The tricky thing is that at the moment, I’m not sure how serious academic institutions are as candidates to become my employers. For the right position (reasonable teaching load, good research support, good institutional culture, competitive salary, encouraging numbers thus far in tenure review cases) I’d be more than excited to come aboard.
But competition for such positions is already ridiculously intense; they’re reserved for those with two dozen journal articles who are still in their twenties yet have already completed four postdocs at R1 institutions. Just as importantly, these kinds of positions pay in the neighborhood of what I am already earning now—yet to have a serious shot of landing one, I’d probably have to stop what I’m doing now and work at a much lower (or even essentially unpaid) rate for a year or two just to have a lottery’s shot at returning finally to a salary that I’m already drawing having done none of this, and probably with worse salary growth prospects. Why?
This really is an important part of the rub. A year ago as an ABD, I was shortlisted for a TT position and at the “demonstration classroom” stage of the process…but the teaching load was relatively high and at the same time the salary on offer was somewhat less than I was already earning—as well-titled professional able to work 99 percent of the time from my home office in an exciting and fast-moving company.
After a lot of thought, I pulled out. I might have stayed in the hunt if the salary matched or at least came near to what I was already earning—but it didn’t. It would have been a significant pay cut.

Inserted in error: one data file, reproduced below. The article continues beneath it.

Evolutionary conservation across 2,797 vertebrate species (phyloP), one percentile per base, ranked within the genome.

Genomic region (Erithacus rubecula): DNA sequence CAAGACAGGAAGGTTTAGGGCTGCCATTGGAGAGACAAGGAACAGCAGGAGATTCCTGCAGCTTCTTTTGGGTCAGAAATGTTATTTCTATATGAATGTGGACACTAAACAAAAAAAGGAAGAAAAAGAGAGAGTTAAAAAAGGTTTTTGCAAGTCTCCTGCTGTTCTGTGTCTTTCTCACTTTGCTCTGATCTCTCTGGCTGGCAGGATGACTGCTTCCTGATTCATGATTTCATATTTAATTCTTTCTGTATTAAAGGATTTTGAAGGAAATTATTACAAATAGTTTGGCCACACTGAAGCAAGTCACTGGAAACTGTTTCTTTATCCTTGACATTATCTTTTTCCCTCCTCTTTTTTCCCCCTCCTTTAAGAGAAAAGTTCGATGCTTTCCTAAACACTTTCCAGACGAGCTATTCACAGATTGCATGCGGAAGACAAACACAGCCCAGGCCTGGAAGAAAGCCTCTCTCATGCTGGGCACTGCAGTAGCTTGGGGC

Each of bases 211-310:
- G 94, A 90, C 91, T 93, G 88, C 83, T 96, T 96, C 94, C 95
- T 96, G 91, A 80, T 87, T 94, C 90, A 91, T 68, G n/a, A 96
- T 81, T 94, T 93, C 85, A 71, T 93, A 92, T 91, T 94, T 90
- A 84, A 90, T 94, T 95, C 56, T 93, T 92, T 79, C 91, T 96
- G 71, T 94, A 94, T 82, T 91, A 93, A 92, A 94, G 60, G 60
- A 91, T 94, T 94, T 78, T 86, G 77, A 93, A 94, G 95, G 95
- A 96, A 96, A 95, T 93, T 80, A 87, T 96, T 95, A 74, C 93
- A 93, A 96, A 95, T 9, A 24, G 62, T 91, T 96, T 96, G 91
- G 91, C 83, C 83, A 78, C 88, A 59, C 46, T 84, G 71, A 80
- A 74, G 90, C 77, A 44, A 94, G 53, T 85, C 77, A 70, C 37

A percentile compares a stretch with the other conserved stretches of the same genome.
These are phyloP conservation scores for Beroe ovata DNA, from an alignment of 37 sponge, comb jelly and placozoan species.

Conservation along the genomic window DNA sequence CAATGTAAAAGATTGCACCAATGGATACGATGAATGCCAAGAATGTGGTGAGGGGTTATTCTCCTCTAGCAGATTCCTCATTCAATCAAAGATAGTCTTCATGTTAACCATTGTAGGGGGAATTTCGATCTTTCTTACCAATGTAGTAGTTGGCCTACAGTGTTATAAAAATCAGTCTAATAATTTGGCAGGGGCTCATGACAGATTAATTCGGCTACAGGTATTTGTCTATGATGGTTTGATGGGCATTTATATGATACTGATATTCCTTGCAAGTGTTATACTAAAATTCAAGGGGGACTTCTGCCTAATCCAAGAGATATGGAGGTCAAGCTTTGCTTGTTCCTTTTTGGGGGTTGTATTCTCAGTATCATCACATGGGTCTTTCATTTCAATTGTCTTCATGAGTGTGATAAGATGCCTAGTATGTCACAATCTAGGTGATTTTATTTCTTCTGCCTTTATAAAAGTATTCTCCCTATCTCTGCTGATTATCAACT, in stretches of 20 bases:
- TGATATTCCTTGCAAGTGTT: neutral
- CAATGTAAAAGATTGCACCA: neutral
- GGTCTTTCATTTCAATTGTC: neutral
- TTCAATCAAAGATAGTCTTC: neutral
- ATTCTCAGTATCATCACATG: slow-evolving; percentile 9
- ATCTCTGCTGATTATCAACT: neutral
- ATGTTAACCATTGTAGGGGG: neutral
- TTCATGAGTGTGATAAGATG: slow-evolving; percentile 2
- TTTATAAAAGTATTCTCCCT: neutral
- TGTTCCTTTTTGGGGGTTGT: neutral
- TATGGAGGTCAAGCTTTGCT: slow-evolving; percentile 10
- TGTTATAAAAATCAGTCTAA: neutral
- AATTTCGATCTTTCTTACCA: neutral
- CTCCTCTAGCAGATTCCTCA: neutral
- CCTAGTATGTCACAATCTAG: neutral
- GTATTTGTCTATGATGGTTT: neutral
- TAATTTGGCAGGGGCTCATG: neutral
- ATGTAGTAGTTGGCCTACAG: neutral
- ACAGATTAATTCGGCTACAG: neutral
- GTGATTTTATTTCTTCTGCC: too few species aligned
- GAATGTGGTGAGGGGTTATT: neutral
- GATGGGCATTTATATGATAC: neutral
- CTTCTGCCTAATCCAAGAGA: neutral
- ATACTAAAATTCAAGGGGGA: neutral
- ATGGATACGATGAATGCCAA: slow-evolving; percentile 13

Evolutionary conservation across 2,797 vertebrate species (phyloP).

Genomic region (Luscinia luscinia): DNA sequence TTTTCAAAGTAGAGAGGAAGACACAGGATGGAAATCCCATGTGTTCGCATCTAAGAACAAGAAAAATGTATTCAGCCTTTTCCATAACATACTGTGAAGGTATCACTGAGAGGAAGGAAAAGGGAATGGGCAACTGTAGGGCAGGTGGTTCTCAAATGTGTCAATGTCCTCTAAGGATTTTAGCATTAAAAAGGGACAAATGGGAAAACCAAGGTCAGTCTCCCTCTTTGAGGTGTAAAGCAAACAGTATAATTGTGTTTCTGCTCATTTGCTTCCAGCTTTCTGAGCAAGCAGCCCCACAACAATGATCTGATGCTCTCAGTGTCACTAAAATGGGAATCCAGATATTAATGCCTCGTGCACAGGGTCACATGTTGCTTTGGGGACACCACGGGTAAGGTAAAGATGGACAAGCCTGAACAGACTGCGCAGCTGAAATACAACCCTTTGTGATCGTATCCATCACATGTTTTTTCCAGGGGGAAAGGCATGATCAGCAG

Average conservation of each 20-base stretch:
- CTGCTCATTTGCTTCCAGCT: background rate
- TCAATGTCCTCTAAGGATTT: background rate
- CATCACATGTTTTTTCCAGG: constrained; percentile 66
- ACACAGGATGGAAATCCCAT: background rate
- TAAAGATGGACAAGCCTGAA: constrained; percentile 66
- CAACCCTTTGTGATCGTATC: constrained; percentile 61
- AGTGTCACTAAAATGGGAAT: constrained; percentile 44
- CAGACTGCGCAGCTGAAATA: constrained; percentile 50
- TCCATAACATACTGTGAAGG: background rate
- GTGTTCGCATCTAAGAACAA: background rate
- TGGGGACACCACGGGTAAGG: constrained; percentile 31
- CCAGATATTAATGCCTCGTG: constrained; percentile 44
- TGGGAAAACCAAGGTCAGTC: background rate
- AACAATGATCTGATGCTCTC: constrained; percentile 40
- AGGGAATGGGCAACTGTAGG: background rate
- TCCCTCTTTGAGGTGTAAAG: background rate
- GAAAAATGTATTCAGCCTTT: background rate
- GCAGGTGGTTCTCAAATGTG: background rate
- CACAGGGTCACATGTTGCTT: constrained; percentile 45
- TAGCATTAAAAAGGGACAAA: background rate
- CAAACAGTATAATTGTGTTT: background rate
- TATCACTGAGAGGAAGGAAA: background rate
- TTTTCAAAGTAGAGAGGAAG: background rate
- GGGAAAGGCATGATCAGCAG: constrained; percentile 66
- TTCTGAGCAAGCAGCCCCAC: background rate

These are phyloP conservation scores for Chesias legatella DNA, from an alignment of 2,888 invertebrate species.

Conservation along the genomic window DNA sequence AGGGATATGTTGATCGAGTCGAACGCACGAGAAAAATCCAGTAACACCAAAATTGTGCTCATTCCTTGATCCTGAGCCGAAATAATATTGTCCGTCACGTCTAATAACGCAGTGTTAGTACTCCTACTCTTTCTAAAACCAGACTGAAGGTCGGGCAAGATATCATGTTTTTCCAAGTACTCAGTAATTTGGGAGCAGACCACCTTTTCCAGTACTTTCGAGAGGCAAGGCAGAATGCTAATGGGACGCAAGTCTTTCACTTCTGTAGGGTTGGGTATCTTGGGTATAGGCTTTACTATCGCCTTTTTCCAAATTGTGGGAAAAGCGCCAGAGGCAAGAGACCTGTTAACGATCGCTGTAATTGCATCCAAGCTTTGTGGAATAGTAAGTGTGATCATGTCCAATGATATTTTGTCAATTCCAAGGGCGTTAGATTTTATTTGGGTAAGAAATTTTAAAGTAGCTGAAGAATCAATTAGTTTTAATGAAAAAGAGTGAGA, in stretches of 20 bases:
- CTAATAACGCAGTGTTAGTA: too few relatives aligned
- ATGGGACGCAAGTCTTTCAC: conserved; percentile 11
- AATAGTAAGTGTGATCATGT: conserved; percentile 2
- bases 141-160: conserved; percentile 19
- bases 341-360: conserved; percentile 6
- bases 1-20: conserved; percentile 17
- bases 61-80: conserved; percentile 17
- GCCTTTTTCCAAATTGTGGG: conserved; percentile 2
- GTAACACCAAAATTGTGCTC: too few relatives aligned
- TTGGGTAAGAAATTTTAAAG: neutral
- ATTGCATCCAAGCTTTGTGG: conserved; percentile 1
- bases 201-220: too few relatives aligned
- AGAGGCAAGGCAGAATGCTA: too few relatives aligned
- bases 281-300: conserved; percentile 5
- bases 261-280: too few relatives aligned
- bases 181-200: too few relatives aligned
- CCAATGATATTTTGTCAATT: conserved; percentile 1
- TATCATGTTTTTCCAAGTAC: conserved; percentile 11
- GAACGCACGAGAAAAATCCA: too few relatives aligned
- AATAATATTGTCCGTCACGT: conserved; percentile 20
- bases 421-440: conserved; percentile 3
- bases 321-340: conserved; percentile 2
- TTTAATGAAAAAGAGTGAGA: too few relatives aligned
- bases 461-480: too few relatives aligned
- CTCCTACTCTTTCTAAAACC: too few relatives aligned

So instead, I’ve continued to adjunct simply becausee I enjoy the classroom. I continue to read in my field because I’m interested in the phenomena at issue. I continue to read the Chronicle of Higher Education and other similar rags because I’m very attached, in theory, to the idea of the academy.
But substantively participate in it? Hard to see into my crystal ball on what the future will bring.
— § —
Sad thing is, I very much enjoy academics. I’m a meticulous and conscientious researcher with an innovative and unique theroetical perspective and an unusual dedication to critical empiricism. I really get off on classroom instruction and maintain fabulous rapport with my students, semester after semester.
I’ve done and continue to do things that would be considered “service work” of various kinds if I was on the tenure track, but that instead are either paid by some sort of stipend or honorarium or aren’t even paid at all as an adjunct—and of course, as an adjunct, they don’t count for anything and are essentially undocumented and unmeasured, even though as TT faculty, they’d be considered Serious and Required Labor marking me as a dedicated member of my professional community.
I enjoy the environment, the responsibilities, and the lifestyle. I’m good at it. I’m experienced and battle-tested at universities large and small, public and private, ranked and unranked. I’m still relatively young, and certainly no older than many other fresh Ph.D. holders.